16876-Crano, William_Credit Mathieu Young Photography_ 2011-12-05-thumb-200x299-16875.jpeg

William D. Crano ’64 (Photo: Mathieu Young Photography)

New book: The Rules of Influence: Winning When You’re in the Minority, by William D. Crano ’64 (St. Martin’s Press)

The author: A psychology professor at Claremont Graduate University, Crano is an expert in the field of social influence — particularly the impact minorities have on the beliefs and actions of the majority. He also researches drug prevention and recently was named by the United Nations Office of Drugs and Crime to serve on a committee that will develop global drug-prevention standards.
The book: The author looks at how the “weak influence the strong [and] how the minority changes the majority” and provides guidance for persuading other people of your opinion when you don’t have the power in a relationship. Crano outlines “rules of influence” — including the need to be persistent, consistent, unanimous, and flexible — that will “help you win when you don’t control the game.”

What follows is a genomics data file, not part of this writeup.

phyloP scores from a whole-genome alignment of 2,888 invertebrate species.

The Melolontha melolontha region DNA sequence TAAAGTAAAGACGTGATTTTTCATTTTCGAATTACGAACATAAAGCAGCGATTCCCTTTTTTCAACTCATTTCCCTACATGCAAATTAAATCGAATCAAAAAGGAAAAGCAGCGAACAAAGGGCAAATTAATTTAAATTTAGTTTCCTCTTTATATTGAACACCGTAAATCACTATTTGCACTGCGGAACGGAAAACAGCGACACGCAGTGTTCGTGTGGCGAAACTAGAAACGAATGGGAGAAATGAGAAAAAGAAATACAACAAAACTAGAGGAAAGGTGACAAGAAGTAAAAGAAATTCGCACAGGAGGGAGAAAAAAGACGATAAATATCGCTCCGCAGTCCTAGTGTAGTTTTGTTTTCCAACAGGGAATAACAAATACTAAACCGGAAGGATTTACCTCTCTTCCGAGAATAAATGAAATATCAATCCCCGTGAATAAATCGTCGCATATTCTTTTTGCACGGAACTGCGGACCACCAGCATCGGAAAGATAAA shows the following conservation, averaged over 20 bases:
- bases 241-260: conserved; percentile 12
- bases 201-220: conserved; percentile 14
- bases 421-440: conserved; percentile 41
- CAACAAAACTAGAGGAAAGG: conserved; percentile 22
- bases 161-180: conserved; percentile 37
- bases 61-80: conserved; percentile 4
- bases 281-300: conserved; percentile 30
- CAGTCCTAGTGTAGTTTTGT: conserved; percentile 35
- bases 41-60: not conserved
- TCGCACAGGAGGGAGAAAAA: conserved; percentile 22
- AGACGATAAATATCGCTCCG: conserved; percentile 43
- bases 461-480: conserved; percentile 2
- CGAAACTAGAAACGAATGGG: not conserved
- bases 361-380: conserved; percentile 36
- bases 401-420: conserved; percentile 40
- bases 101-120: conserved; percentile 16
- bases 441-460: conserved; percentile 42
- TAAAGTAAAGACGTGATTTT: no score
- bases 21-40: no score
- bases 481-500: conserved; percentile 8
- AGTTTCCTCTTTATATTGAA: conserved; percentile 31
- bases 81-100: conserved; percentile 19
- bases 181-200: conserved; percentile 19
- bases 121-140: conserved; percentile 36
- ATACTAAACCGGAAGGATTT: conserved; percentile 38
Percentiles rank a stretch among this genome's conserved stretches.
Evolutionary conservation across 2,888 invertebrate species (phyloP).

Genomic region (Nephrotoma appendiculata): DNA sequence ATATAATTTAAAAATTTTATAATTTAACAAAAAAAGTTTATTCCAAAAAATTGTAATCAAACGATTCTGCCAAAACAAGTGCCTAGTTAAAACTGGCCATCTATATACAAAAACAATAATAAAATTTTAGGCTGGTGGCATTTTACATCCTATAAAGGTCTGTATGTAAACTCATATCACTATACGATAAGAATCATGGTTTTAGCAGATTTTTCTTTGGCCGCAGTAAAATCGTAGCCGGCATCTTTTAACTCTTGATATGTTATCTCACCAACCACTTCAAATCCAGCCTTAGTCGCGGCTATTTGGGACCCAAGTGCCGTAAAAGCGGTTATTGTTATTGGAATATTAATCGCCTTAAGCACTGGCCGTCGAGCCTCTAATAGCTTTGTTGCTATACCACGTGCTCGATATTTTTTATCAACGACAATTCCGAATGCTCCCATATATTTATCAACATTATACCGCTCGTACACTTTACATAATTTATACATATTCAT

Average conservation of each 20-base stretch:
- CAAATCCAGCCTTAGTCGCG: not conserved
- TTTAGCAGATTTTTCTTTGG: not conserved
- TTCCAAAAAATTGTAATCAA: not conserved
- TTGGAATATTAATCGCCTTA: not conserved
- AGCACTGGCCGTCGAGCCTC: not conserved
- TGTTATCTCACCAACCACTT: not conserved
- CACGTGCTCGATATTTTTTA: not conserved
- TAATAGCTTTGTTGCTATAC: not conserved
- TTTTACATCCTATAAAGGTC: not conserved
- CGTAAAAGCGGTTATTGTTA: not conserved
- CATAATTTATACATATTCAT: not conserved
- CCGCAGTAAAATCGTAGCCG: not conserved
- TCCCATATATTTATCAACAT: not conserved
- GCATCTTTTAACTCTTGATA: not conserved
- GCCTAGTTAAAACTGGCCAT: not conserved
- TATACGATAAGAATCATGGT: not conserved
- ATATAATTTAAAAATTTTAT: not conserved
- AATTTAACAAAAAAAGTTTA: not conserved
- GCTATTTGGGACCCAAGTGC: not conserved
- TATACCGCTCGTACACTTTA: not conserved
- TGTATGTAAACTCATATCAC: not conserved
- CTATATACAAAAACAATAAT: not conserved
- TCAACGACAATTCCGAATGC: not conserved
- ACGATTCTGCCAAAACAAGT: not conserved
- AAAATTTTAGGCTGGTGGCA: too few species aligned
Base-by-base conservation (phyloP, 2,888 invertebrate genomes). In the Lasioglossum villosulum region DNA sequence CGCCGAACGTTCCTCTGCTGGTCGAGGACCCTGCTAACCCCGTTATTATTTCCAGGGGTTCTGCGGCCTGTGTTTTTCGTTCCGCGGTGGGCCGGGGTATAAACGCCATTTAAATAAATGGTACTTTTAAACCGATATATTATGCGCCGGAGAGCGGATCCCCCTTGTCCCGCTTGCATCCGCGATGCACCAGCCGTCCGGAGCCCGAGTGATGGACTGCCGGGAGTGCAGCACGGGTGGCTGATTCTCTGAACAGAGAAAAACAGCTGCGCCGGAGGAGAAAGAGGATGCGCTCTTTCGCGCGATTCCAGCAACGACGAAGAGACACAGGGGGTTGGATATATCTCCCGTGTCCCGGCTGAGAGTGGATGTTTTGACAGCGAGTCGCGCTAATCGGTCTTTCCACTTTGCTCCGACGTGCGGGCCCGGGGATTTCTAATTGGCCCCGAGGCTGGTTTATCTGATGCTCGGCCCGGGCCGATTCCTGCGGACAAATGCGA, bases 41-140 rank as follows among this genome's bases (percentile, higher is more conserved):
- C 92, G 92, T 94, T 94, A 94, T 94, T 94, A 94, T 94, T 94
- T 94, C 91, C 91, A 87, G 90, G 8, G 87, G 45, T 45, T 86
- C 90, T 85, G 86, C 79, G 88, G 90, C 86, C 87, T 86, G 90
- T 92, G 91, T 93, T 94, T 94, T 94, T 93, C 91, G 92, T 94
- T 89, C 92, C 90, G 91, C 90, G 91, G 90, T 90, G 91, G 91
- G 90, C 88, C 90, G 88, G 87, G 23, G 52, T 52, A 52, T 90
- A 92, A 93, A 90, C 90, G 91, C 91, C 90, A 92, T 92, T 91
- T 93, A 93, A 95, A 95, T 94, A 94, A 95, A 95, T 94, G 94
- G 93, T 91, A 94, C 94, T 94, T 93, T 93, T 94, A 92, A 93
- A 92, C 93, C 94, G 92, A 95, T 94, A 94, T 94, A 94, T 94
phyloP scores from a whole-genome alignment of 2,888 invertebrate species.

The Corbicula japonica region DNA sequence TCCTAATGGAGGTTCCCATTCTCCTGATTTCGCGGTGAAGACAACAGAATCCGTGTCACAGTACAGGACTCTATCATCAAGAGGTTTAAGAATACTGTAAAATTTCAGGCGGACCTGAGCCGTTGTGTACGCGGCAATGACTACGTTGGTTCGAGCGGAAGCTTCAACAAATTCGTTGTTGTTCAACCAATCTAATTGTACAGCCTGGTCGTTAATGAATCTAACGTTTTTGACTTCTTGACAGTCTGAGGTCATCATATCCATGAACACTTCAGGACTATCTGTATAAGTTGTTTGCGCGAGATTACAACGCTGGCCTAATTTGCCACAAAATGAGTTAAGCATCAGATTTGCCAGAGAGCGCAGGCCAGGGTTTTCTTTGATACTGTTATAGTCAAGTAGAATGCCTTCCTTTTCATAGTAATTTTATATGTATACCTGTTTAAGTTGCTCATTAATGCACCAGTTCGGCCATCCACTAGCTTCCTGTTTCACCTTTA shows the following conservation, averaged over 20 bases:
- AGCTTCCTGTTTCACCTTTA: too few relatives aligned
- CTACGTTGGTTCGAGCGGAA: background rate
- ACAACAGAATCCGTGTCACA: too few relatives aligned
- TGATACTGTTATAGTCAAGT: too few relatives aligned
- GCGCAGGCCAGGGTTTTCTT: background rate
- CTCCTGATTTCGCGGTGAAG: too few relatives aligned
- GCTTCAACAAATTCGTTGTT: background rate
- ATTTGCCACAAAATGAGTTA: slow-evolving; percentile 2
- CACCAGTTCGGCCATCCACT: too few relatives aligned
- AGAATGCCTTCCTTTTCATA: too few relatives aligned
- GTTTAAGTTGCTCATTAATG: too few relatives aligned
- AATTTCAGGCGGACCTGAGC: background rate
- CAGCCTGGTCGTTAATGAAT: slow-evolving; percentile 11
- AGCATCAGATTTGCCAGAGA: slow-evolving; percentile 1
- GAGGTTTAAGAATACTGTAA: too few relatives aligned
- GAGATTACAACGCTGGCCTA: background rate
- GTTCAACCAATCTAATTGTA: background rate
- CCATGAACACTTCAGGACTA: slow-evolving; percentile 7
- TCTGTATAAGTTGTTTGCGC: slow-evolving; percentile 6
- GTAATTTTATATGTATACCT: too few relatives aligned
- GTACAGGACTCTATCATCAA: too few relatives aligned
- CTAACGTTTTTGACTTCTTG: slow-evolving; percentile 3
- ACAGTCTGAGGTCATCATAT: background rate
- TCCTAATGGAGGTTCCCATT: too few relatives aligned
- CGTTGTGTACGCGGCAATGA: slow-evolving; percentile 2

16878-Rules of Influence, The-thumb-200x304-16877.jpg
Opening lines: “Anyone can be influential if they carry a big enough stick. Al Capone was right when he said, ‘You can go a long way with a smile. You can go a lot farther with a smile and a gun.’ Al’s observation points to a problem with what we know about persuasion and social influence, which is that much of our understanding is based on studies in which the influencer controls both the smile and the gun. … More exciting are those clashes in which the individual or group without any obvious clout tries and succeeds in changing the beliefs of a more powerful opponent.”

Reviews: “Crano lays out a set of effective rules of engagement for alternative thinkers that involves working from the inside, being persistent, staying on message, being flexible, and other strategies to give the little guy a chance for his voice to be heard,” wrote a critic for Booklist. A reviewer for Kirkus Reviews noted,“The author succeeds in explaining the concepts and studies in a manner accessible even to readers with no prior knowledge of social psychology, and he cites abundant examples of the success of his proposed rules from history and politics.”